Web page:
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  • Nov 3-5

Tiny

Tiny is a doc­u­men­tary about home, and how we find it. The film fol­lows one couple’s attempt to build a “tiny house” from scratch, and pro­files oth­er fam­i­lies who have down­sized their lives into homes small­er than the aver­age park­ing space.  Fea­tur­ing homes stripped down to their essen­tials, explor­ing the own­ers’ sto­ries and the design inno­va­tions that make the hous­es work, the film rais­es ques­tions about good design, the nature of home, and the chang­ing Amer­i­can Dream. That dream for some may focus on flex­i­bil­i­ty, finan­cial free­dom, and qual­i­ty of life over quan­ti­ty of space.  Tiny is a com­ing-of-age sto­ry for a gen­er­a­tion that is more con­nect­ed, yet less tied-down than ever, and for a soci­ety redefin­ing its pri­or­i­ties in the face of a chang­ing finan­cial and envi­ron­men­tal cli­mate. More than any­thing, the film invites its view­ers to dream big and imag­ine liv­ing small.

At the cen­ter of the film is Christo­pher Smith, who approach­es his 30th birth­day after a decade of trav­el, and decides it’s time to plant some roots. He impul­sive­ly buys a five-acre plot of land in hopes of ful­fill­ing a life­long dream of build­ing a home in the moun­tains of Col­orado. With the sup­port of his girl­friend, Merete, he sets out to build a “tiny house” from scratch, despite hav­ing no con­struc­tion expe­ri­ence what­so­ev­er.  He dives head­long into the ten­sion between set­tling down and stay­ing adrift, between pre­serv­ing a par­cel of land that he loves and devel­op­ing it.  Merete begins to ask her own ques­tions about set­tling down, and both walk away with unex­pect­ed lessons about the mean­ing of home, the impor­tance of place, and the per­son­al impact of stick­ing with a project that became big­ger than they’d ever imag­ined.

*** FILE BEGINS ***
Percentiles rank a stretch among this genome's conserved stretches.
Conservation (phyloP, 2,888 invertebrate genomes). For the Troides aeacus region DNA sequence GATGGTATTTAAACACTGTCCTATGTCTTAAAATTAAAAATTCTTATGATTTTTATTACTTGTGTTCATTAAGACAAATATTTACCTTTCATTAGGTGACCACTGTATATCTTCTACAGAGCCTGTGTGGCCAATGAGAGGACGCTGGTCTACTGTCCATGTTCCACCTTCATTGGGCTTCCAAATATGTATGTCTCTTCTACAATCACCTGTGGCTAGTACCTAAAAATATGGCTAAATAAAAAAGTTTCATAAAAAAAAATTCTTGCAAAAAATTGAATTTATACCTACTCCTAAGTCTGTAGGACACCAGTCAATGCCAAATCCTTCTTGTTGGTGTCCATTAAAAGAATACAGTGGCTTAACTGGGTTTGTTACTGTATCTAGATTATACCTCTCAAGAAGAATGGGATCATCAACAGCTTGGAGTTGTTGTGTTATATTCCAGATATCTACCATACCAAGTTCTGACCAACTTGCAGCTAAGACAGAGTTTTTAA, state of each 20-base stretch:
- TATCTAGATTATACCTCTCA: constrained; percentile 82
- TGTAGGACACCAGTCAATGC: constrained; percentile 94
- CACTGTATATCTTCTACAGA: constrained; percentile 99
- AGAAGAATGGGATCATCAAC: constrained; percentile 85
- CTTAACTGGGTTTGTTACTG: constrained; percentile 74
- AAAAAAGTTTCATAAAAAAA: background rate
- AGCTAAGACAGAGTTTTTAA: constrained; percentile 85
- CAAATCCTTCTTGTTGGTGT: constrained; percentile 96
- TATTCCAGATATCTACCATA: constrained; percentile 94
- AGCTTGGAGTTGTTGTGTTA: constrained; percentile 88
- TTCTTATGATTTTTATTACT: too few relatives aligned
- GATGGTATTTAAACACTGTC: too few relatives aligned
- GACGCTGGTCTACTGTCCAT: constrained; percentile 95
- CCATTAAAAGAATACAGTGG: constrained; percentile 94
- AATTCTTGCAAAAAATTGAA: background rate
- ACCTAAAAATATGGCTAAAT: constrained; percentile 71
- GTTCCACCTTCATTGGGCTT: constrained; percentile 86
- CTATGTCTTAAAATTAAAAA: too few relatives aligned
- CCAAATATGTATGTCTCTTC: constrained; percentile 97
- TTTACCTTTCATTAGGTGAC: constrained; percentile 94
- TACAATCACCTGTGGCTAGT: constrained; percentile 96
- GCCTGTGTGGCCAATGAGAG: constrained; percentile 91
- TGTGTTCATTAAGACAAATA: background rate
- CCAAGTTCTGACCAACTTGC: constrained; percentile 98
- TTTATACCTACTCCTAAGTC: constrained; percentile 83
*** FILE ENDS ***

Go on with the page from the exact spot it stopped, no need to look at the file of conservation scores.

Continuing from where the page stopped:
Run­ning time: 62 min­utes